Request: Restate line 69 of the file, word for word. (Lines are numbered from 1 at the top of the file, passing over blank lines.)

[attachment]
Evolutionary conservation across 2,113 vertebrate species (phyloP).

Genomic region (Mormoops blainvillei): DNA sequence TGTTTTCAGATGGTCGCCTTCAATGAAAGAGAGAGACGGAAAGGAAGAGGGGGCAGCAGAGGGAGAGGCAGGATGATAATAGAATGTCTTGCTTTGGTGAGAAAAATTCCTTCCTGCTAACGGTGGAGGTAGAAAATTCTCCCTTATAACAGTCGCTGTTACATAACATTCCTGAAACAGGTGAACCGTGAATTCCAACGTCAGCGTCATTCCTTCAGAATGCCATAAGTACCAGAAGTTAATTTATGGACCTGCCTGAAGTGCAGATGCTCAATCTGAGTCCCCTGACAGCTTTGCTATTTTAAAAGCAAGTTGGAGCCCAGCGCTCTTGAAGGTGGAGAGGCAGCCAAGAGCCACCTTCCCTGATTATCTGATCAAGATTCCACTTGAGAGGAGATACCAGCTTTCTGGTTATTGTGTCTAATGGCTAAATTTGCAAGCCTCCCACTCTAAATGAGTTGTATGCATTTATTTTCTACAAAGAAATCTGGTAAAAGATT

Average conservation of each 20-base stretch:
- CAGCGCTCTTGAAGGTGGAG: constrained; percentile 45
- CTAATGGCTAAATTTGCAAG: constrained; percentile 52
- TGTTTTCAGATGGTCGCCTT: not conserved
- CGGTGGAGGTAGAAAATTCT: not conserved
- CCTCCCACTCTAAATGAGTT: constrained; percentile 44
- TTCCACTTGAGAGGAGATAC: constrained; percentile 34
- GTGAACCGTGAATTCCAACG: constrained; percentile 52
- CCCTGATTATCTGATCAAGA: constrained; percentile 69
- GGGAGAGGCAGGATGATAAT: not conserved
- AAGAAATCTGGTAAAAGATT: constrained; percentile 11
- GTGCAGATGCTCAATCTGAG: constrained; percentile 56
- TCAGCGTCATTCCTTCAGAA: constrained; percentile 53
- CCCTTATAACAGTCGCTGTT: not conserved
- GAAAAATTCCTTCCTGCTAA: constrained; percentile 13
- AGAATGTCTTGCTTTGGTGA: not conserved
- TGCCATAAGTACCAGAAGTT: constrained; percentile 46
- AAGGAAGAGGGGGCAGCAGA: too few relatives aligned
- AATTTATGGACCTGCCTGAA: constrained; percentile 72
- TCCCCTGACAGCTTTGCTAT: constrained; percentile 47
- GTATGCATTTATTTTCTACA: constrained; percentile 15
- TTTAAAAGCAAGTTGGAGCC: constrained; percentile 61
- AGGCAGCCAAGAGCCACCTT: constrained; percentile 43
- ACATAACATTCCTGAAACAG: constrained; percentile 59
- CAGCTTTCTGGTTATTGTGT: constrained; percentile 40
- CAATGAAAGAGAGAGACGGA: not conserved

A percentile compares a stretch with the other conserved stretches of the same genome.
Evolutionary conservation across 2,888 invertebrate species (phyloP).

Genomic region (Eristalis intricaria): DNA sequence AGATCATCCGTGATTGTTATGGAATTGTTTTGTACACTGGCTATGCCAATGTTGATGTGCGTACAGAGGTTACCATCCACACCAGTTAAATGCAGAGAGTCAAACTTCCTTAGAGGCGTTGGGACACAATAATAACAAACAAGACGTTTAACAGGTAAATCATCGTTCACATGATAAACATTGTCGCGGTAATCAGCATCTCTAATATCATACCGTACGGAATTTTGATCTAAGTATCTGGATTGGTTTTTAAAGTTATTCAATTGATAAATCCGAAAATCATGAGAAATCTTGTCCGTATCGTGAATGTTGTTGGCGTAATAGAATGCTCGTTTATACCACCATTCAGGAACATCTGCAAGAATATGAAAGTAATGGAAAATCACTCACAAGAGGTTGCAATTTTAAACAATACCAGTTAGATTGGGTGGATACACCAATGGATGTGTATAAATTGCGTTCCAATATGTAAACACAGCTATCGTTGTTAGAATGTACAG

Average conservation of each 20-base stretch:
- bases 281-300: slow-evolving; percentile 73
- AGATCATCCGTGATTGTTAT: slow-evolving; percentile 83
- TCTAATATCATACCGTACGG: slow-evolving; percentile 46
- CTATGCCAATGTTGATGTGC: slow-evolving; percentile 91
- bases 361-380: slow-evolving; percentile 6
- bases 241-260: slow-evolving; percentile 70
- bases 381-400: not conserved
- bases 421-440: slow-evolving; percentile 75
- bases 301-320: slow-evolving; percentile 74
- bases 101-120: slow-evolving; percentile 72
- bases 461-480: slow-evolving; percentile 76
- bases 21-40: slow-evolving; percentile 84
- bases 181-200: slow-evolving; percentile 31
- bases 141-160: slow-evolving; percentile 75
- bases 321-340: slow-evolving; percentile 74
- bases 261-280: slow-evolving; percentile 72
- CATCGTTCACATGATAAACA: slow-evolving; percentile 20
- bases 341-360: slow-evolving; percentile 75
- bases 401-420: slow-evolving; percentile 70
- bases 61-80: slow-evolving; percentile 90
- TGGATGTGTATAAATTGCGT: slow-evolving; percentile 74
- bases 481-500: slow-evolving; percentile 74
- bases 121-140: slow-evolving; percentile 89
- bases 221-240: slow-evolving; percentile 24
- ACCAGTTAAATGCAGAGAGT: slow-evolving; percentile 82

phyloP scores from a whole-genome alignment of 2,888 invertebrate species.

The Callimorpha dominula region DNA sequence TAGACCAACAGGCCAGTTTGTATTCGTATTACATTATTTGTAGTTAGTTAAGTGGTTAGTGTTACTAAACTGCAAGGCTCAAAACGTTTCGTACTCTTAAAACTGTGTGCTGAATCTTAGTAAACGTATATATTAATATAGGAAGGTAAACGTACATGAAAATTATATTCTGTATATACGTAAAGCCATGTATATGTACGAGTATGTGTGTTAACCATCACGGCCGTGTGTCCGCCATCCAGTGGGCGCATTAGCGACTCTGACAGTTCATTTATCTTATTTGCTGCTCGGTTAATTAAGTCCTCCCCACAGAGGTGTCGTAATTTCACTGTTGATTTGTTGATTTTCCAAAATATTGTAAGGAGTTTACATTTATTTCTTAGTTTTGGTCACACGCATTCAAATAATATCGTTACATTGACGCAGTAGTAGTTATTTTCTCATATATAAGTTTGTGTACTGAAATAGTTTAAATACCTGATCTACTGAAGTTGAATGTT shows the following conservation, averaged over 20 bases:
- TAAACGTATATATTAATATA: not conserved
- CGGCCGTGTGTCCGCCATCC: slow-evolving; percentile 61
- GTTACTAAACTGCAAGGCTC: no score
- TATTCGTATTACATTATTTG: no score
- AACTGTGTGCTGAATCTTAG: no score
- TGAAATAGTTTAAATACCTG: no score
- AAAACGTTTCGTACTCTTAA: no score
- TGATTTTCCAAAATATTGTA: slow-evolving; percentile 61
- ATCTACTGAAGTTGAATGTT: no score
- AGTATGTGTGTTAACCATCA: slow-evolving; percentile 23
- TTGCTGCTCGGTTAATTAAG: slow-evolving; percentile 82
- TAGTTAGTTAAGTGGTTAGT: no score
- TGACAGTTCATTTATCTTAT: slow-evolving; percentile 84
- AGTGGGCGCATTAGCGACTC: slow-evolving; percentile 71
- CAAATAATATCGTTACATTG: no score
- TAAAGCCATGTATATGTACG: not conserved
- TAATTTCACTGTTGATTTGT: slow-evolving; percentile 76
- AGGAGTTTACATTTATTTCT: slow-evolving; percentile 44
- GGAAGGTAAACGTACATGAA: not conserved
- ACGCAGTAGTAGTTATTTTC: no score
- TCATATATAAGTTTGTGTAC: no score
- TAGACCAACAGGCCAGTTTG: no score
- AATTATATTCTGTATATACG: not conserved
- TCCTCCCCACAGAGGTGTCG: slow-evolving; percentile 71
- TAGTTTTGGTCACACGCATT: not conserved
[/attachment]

- AGTATGTGTGTTAACCATCA: slow-evolving; percentile 23